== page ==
Staying warm during the freeze may mean lowering the temperature in your home

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Freezing weather is being blamed for some power outages across North Carolina, and it’s prompting a reminder: Conservation is a necessary evil in the cold.

Extremely heavy demand on a power system can damage equipment or overload a circuit, Duke Energy says. The company wants customers to turn off lights and unplug appliances.

South River Electric Membership Corporation reported a peak demand on its system Tuesday morning. The Touchstone Energy cooperative – which serves about 43,000 customers in Harnett, Cumberland, Sampson, Johnston and Bladen counties – has asked customers to lower their thermostats to 68 degrees.

“If power is lost, it is harder to bring it back on line during times of extreme high demand,” the co-op tweeted.

With the potential of winter weather this week, here are some tips for driving on icy or snow-covered roads.

Duke Energy reported more than 9,000 customers without power in North Carolina as of 9 a.m. Tuesday – the most being in Mecklenburg, Iredell and Randolph counties. The number was reduced to about 6,700 by 10 a.m.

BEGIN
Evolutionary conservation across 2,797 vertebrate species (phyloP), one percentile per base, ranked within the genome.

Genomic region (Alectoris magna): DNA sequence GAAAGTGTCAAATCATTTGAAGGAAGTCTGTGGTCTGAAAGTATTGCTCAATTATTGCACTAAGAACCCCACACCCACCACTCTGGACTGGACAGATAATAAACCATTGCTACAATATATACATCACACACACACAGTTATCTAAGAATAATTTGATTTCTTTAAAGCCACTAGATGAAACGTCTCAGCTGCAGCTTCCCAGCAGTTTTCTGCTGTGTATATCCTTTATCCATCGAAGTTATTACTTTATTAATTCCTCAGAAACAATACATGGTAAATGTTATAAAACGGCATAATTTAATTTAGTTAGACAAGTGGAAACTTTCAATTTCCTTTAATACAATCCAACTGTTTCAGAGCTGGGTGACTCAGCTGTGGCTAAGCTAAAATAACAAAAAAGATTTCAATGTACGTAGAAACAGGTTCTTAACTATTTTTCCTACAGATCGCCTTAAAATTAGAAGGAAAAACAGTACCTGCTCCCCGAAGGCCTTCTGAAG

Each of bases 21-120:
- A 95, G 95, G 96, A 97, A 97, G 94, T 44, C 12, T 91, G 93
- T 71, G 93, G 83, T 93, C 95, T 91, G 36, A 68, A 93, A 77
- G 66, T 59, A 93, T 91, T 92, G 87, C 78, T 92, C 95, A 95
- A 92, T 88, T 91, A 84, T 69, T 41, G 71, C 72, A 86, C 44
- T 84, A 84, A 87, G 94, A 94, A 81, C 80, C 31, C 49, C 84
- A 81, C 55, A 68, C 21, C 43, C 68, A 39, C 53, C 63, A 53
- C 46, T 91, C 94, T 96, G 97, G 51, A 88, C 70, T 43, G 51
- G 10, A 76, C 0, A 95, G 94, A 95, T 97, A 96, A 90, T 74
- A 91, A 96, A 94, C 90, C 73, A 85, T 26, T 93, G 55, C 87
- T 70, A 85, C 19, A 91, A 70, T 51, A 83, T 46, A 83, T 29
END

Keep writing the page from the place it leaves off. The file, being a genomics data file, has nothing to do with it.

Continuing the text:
Central Electric Membership Corporation, serving more than 22,000 homes and businesses in Chatham, Harnett, Lee, Moore and Randolph counties, reported more than 2,300 outages as of about 10 a.m. – including more than 2,100 in Lee County.

Home fires are more prevalent in winter than in any other season. This is due in part to an increase in cooking and heating fires. Holiday decorations and winter storms that can interrupt electrical service and cause people to turn to alternative

As freezing temperatures have settled across across much of the northern U.S. this week, a new trend has emerged. More people are trying an experiment where they throw boiling water into freezing air, resulting in a sparkling cloud of snow.